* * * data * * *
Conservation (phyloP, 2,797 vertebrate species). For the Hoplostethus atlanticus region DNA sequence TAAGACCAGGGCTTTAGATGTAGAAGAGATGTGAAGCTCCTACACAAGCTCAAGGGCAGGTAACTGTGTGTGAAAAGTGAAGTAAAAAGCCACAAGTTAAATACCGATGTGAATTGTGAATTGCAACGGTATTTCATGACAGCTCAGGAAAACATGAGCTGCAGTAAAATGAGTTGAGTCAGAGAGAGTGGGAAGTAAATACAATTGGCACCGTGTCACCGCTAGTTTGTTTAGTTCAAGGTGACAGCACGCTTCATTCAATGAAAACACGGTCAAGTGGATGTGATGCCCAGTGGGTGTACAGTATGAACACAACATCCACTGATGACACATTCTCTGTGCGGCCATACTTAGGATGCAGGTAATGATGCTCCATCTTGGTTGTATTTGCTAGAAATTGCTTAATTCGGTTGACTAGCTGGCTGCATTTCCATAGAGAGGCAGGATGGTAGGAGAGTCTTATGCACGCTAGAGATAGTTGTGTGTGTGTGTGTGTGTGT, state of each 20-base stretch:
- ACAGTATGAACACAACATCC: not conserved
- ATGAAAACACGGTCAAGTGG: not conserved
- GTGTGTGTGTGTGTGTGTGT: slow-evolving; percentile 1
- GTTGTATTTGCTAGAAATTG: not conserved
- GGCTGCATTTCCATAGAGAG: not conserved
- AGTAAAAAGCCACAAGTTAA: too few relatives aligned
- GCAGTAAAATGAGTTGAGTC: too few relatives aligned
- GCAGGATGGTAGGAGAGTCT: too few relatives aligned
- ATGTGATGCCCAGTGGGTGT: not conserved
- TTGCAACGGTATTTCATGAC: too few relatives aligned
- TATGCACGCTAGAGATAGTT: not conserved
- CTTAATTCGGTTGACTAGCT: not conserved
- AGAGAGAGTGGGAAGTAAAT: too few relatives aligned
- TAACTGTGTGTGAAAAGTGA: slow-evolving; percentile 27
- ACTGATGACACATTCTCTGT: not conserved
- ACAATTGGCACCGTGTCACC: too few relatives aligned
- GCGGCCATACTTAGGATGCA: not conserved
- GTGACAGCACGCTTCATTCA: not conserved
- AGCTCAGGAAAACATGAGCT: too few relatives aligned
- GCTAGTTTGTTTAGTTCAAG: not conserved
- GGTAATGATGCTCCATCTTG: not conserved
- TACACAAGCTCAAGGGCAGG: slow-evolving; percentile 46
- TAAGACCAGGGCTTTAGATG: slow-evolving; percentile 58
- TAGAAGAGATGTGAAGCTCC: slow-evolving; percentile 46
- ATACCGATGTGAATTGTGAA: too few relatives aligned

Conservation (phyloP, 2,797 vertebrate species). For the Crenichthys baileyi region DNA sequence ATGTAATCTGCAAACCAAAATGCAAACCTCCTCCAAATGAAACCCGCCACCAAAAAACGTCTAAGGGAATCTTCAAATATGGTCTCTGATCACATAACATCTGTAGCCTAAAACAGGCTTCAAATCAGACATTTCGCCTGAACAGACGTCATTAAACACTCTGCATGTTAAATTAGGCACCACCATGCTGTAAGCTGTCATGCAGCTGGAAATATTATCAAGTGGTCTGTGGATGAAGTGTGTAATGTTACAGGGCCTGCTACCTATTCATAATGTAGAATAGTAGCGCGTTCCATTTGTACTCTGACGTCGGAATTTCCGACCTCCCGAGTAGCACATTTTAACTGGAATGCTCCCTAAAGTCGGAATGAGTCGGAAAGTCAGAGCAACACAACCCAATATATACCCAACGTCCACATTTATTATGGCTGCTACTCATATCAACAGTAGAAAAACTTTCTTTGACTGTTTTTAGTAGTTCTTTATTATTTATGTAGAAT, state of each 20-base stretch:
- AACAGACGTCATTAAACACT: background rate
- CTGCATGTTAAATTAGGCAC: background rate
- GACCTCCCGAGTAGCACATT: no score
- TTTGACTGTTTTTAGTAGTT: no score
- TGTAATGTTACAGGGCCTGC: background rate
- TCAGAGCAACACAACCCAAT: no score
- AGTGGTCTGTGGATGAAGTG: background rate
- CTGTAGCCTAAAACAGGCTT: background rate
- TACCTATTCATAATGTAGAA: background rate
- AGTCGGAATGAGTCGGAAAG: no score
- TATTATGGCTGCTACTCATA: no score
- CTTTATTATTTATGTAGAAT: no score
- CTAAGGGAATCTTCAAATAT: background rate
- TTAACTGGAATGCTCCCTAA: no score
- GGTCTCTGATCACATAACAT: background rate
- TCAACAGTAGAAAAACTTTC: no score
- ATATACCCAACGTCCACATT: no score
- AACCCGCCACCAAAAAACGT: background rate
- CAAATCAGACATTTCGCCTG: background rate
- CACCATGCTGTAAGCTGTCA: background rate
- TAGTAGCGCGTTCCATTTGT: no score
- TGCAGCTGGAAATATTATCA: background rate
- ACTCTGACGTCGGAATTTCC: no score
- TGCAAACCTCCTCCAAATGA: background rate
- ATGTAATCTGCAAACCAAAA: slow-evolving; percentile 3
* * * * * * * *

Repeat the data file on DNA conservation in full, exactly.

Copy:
Conservation (phyloP, 2,797 vertebrate species). For the Hoplostethus atlanticus region DNA sequence TAAGACCAGGGCTTTAGATGTAGAAGAGATGTGAAGCTCCTACACAAGCTCAAGGGCAGGTAACTGTGTGTGAAAAGTGAAGTAAAAAGCCACAAGTTAAATACCGATGTGAATTGTGAATTGCAACGGTATTTCATGACAGCTCAGGAAAACATGAGCTGCAGTAAAATGAGTTGAGTCAGAGAGAGTGGGAAGTAAATACAATTGGCACCGTGTCACCGCTAGTTTGTTTAGTTCAAGGTGACAGCACGCTTCATTCAATGAAAACACGGTCAAGTGGATGTGATGCCCAGTGGGTGTACAGTATGAACACAACATCCACTGATGACACATTCTCTGTGCGGCCATACTTAGGATGCAGGTAATGATGCTCCATCTTGGTTGTATTTGCTAGAAATTGCTTAATTCGGTTGACTAGCTGGCTGCATTTCCATAGAGAGGCAGGATGGTAGGAGAGTCTTATGCACGCTAGAGATAGTTGTGTGTGTGTGTGTGTGTGT, state of each 20-base stretch:
- ACAGTATGAACACAACATCC: not conserved
- ATGAAAACACGGTCAAGTGG: not conserved
- GTGTGTGTGTGTGTGTGTGT: slow-evolving; percentile 1
- GTTGTATTTGCTAGAAATTG: not conserved
- GGCTGCATTTCCATAGAGAG: not conserved
- AGTAAAAAGCCACAAGTTAA: too few relatives aligned
- GCAGTAAAATGAGTTGAGTC: too few relatives aligned
- GCAGGATGGTAGGAGAGTCT: too few relatives aligned
- ATGTGATGCCCAGTGGGTGT: not conserved
- TTGCAACGGTATTTCATGAC: too few relatives aligned
- TATGCACGCTAGAGATAGTT: not conserved
- CTTAATTCGGTTGACTAGCT: not conserved
- AGAGAGAGTGGGAAGTAAAT: too few relatives aligned
- TAACTGTGTGTGAAAAGTGA: slow-evolving; percentile 27
- ACTGATGACACATTCTCTGT: not conserved
- ACAATTGGCACCGTGTCACC: too few relatives aligned
- GCGGCCATACTTAGGATGCA: not conserved
- GTGACAGCACGCTTCATTCA: not conserved
- AGCTCAGGAAAACATGAGCT: too few relatives aligned
- GCTAGTTTGTTTAGTTCAAG: not conserved
- GGTAATGATGCTCCATCTTG: not conserved
- TACACAAGCTCAAGGGCAGG: slow-evolving; percentile 46
- TAAGACCAGGGCTTTAGATG: slow-evolving; percentile 58
- TAGAAGAGATGTGAAGCTCC: slow-evolving; percentile 46
- ATACCGATGTGAATTGTGAA: too few relatives aligned

Conservation (phyloP, 2,797 vertebrate species). For the Crenichthys baileyi region DNA sequence ATGTAATCTGCAAACCAAAATGCAAACCTCCTCCAAATGAAACCCGCCACCAAAAAACGTCTAAGGGAATCTTCAAATATGGTCTCTGATCACATAACATCTGTAGCCTAAAACAGGCTTCAAATCAGACATTTCGCCTGAACAGACGTCATTAAACACTCTGCATGTTAAATTAGGCACCACCATGCTGTAAGCTGTCATGCAGCTGGAAATATTATCAAGTGGTCTGTGGATGAAGTGTGTAATGTTACAGGGCCTGCTACCTATTCATAATGTAGAATAGTAGCGCGTTCCATTTGTACTCTGACGTCGGAATTTCCGACCTCCCGAGTAGCACATTTTAACTGGAATGCTCCCTAAAGTCGGAATGAGTCGGAAAGTCAGAGCAACACAACCCAATATATACCCAACGTCCACATTTATTATGGCTGCTACTCATATCAACAGTAGAAAAACTTTCTTTGACTGTTTTTAGTAGTTCTTTATTATTTATGTAGAAT, state of each 20-base stretch:
- AACAGACGTCATTAAACACT: background rate
- CTGCATGTTAAATTAGGCAC: background rate
- GACCTCCCGAGTAGCACATT: no score
- TTTGACTGTTTTTAGTAGTT: no score
- TGTAATGTTACAGGGCCTGC: background rate
- TCAGAGCAACACAACCCAAT: no score
- AGTGGTCTGTGGATGAAGTG: background rate
- CTGTAGCCTAAAACAGGCTT: background rate
- TACCTATTCATAATGTAGAA: background rate
- AGTCGGAATGAGTCGGAAAG: no score
- TATTATGGCTGCTACTCATA: no score
- CTTTATTATTTATGTAGAAT: no score
- CTAAGGGAATCTTCAAATAT: background rate
- TTAACTGGAATGCTCCCTAA: no score
- GGTCTCTGATCACATAACAT: background rate
- TCAACAGTAGAAAAACTTTC: no score
- ATATACCCAACGTCCACATT: no score
- AACCCGCCACCAAAAAACGT: background rate
- CAAATCAGACATTTCGCCTG: background rate
- CACCATGCTGTAAGCTGTCA: background rate
- TAGTAGCGCGTTCCATTTGT: no score
- TGCAGCTGGAAATATTATCA: background rate
- ACTCTGACGTCGGAATTTCC: no score
- TGCAAACCTCCTCCAAATGA: background rate
- ATGTAATCTGCAAACCAAAA: slow-evolving; percentile 3